• Museums boring? Edinburgh begs to differ!
    Visit one of the many museums Edinburgh has to offer. The National Museum of Scotland has a big variety of artifacts (from design to technology to natural history and more) and is very interactive and child friendly. A bit creepy, yet very intriguing is the Surgeon’s hall, where you can gawk at historical surgical equipment and body parts in jars. If you’re really into art history, the National Portrait Gallery will make your day. There are many more museums, but these three were the ones we had time to visit.
  • Want to splurge on one thing?
    Visit the famous Edinburgh Castle (which has unfortunately got quite a hefty entrance fee, but is supposed to be stunning) or the Edinburgh undergrounds (Real Mary Kings Close or Merkat tours). In for a party? Go on one of the cheap pub crawls offered by the free city tour companies and hostels.

Where to stay
By far the best hostel I’ve ever stayed in: Castle Rock hostel. What a great atmosphere, fantastic facilities and friendly staff! If you’re looking for reviews and experiences in Edinburgh hostels look no further – this is the hostel you want to stay in. It’s cheap, has a prime location and offers views on the Castle of Edinburgh. If you’re not into hostels (although I highly recommend you to just check this one out, as it would be a great one to stay at if you’re a hostel newbie) check out AirBnB; they always do good deals in many parts of the city. It would be preferable to stay in the Old Town though, as pretty much all of the free activities that I just mentioned take place there.

Want to splurge on one thing? There are different types of dormitories in Castle Rock. The less people in it, the higher the price!

Taken from their website

Taken from their website

Castle in their front yard!

What to eat

I’ve just got three words for you: hostel discount vouchers! Castle Rock (and its sister hostels Royal Mile Backpackers and High Street Hostel) give you a voucher during your stay, which you can use to claim discount on food in quite a lot of pubs. Ka-cheng! We really liked the Royal Mile Tavern and the Whiski Bar. Don’t expect a fancy 10-course meal; they serve proper pub food and great ales, ciders and whisky. Are you not much of a foodie and would you like to keep food expenses to an absolute minimum? Cook up a meal yourself in the hostel kitchen! Castle Rock has three well-equipped kitchens, and there is a Sainsbury’s (supermarket) at walking distance.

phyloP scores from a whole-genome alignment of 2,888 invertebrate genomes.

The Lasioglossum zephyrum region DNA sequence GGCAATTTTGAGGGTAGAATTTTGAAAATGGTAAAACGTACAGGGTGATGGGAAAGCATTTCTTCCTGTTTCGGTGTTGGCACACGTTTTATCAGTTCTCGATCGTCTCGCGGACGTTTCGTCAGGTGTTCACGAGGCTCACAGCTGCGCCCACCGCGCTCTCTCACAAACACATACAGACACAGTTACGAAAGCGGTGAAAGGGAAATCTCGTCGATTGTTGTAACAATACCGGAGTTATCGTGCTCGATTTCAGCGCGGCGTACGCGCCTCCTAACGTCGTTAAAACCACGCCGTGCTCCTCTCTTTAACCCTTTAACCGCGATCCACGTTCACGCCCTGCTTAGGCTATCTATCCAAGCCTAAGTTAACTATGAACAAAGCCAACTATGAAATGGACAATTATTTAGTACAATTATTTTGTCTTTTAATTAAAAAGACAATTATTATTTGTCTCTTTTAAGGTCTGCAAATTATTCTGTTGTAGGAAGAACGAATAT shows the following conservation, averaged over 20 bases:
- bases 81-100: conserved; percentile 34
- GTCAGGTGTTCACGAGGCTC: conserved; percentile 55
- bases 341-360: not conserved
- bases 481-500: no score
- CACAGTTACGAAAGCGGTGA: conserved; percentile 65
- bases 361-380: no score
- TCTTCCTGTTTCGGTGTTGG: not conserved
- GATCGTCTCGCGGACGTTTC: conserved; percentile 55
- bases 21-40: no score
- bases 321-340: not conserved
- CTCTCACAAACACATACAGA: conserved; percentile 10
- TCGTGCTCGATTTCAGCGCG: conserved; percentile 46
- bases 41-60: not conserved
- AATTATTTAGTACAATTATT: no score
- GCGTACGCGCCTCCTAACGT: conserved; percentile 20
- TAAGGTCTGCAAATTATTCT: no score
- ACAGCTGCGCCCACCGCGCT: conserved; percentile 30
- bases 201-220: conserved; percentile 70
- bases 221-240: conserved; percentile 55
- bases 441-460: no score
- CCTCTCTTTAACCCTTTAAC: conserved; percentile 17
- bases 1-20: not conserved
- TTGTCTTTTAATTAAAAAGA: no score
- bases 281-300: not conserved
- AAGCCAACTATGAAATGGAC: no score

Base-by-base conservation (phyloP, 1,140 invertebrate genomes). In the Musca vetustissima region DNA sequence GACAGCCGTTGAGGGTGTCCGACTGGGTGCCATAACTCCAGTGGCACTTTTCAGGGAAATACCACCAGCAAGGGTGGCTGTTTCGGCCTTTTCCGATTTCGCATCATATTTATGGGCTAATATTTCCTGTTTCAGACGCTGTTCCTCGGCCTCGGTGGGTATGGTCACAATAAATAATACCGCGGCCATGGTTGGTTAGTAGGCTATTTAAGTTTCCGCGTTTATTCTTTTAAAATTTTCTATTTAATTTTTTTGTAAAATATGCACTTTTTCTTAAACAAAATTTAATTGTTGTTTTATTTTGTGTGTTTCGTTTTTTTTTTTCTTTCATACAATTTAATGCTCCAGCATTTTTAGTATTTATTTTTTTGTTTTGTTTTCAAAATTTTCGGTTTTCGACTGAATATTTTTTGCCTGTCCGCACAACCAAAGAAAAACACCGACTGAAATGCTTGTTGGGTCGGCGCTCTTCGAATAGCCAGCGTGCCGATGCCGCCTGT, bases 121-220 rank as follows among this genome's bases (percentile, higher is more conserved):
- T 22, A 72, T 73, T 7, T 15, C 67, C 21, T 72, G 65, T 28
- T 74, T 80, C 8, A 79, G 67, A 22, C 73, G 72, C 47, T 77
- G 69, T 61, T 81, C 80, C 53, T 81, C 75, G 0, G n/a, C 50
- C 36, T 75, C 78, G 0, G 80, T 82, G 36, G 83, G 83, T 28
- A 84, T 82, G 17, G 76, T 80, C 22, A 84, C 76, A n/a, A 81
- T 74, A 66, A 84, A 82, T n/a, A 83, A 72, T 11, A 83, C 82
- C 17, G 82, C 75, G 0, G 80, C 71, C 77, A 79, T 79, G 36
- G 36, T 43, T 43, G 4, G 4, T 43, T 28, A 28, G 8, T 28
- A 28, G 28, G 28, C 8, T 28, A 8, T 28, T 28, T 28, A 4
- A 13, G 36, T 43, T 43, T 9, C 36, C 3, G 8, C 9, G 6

How to get there

If you’re living in England, you will know all about the ridiculous costs of training. Ever thought about driving or getting the bus? We went from Leeds to Edinburgh by Megabus, which was incredibly cheap. We must have saved around 80 pounds by just taking the bus rather than travelling by train. If you’re from outside of the UK, set a price alarm for Edinburgh Airport on for example Skyscanner.com. In this way, you will be informed immediately when the flight fees drop.

Planning to explore Scotland beyond Edinburgh? Visit the highlands and the Isle of Skye! When in Scotland, you can’t miss out on this spectacular part of the country.

Make sure to check out our little travel video of our week in Scotland below:

If you’ve got any other questions left about Edinburgh, feel free to ask them in the comments!

Hi! My name is Roos (pronounced as "Rose"), and I am a creative dreamer, passionate traveller and a bit of a geek. Travelling is the thing I love to do most, but apart from exploring the world I also enjoy obsessing over films and tv shows, books, and history. Escapism is real! My goal in life is to see as much of the world as possible, through culture, nature and adventure.